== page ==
The European Commission is being sued over its refusal to release text messages between its president and the boss of Pfizer, which manufactured a coronavirus vaccine.
Ursula von der Leyen and Albert Bourla exchanged personal messages, which the commission suggests may have been deleted, at the height of the pandemic.
The commission and pharmaceutical firm bosses were locked in negotiations for billions of euros worth of jabs, while the EU faced a major shortfall in deliveries of the new AstraZeneca vaccine.
Lawyers for The New York Times will argue in the EU’s top court that the failure to disclose the smartphone communications, dubbed “Deletegate”, breaks European transparency laws.
The newspaper lodged the case on Jan 25 and it was published by the European Court of Justice’s register on Monday.
“The Times files many freedom of information requests and maintains an active docket. We can’t comment at this time on the subject of this lawsuit,” it told the Politico website.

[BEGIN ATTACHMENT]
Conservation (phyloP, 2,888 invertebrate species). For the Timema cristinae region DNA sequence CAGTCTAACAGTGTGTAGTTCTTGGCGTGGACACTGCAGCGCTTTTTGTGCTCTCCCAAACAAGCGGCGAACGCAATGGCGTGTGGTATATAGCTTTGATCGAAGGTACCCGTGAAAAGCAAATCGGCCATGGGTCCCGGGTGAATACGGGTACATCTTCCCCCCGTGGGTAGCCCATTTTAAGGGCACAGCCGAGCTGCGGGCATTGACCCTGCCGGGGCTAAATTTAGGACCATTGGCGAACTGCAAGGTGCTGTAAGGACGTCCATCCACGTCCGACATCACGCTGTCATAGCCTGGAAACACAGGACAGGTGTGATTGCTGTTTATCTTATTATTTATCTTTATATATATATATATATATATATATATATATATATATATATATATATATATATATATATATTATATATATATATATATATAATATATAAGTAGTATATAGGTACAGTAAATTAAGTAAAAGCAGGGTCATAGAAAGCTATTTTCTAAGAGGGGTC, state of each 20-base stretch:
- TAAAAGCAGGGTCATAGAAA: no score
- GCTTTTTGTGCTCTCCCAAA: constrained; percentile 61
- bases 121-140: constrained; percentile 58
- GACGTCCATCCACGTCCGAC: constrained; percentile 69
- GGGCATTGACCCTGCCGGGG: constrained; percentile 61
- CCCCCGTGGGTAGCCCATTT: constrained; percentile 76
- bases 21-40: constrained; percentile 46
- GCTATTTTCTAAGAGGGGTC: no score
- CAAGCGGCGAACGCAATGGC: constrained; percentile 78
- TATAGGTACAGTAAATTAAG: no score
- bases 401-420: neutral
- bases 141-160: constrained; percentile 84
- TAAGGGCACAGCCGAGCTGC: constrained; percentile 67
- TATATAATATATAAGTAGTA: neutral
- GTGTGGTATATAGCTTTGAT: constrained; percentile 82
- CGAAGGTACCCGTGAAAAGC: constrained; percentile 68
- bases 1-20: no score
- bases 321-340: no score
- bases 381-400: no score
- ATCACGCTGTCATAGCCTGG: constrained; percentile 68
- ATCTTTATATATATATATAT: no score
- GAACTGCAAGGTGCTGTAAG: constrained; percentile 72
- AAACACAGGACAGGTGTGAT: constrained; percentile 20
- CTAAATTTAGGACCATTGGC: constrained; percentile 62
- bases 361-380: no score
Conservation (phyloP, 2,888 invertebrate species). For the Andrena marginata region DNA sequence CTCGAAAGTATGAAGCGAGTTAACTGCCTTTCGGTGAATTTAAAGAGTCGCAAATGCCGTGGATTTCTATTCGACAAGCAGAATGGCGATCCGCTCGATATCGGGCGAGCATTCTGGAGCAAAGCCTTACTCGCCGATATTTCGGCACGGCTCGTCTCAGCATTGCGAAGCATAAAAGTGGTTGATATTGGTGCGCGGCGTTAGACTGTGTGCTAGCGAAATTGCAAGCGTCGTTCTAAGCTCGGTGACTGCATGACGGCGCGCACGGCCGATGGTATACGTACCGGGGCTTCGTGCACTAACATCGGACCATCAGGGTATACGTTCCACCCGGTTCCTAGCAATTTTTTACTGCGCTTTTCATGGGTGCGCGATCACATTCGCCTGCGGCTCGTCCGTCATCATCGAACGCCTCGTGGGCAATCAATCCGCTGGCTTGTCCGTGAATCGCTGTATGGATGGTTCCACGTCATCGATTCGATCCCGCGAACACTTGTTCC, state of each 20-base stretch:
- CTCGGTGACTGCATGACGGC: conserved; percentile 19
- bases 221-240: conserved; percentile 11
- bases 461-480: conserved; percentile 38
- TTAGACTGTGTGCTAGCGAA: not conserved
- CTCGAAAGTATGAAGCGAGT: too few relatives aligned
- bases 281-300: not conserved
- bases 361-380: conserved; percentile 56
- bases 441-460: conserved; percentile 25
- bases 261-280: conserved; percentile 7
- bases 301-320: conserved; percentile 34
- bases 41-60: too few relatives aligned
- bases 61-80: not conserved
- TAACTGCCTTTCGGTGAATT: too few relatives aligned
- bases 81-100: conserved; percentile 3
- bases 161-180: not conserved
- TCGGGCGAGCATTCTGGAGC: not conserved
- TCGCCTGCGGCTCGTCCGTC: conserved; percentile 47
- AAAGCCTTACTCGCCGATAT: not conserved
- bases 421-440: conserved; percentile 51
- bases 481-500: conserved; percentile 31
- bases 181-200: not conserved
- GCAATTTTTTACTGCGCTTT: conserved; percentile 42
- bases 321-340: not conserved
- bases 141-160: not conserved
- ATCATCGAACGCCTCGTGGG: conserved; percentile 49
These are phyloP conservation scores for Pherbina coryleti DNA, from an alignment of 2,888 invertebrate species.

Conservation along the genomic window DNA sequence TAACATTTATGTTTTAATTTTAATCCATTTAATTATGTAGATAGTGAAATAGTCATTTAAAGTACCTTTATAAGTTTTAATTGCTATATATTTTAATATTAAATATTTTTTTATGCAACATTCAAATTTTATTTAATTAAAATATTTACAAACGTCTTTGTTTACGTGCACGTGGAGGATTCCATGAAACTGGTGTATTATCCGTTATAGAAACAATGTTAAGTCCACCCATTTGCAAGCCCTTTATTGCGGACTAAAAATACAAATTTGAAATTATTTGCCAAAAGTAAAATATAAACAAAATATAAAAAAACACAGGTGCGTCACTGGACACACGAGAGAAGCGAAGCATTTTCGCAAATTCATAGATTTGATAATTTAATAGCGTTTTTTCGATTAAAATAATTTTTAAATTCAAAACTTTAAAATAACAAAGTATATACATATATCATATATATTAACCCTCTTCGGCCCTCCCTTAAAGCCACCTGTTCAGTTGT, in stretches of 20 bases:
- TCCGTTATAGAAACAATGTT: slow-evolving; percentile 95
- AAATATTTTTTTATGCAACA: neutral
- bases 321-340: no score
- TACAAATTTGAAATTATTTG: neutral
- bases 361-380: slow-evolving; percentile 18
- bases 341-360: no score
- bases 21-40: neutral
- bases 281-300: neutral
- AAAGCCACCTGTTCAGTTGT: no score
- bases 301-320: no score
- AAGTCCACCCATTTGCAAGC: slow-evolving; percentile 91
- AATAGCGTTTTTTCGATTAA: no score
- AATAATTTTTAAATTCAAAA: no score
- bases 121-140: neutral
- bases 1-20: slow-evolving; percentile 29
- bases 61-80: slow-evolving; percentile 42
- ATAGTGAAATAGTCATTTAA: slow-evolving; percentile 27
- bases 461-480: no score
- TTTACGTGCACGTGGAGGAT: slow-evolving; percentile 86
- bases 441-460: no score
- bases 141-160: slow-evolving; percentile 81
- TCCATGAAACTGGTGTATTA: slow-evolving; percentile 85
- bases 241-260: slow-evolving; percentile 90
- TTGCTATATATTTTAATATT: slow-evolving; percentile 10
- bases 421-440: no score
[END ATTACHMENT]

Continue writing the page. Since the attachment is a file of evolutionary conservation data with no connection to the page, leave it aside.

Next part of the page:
Brussels has said it cannot and is under no legal obligation to find the messages, which earned it a stern rebuke from the EU ombudsman in June.
The watchdog accused the commission of maladministration and said the texts should be covered by EU transparency rules in June.
Emily O’Reilly, the ombudsman, launched the inquiry after a request for the messages lodged by journalist Alexander Fanta.
Her probe found the commission did not ask Mrs von der Leyen’s office to search for the messages, which the EU executive claimed may have been deleted because of their “short-lived, ephemeral nature”.
Bild newspaper has already brought legal action to force the commission to reveal documents linked to the negotiations to buy vaccines from Pfizer/BioNTech and AstraZeneca.
The tabloid lost some of those cases but it did obtain some email correspondence linked to the negotiations.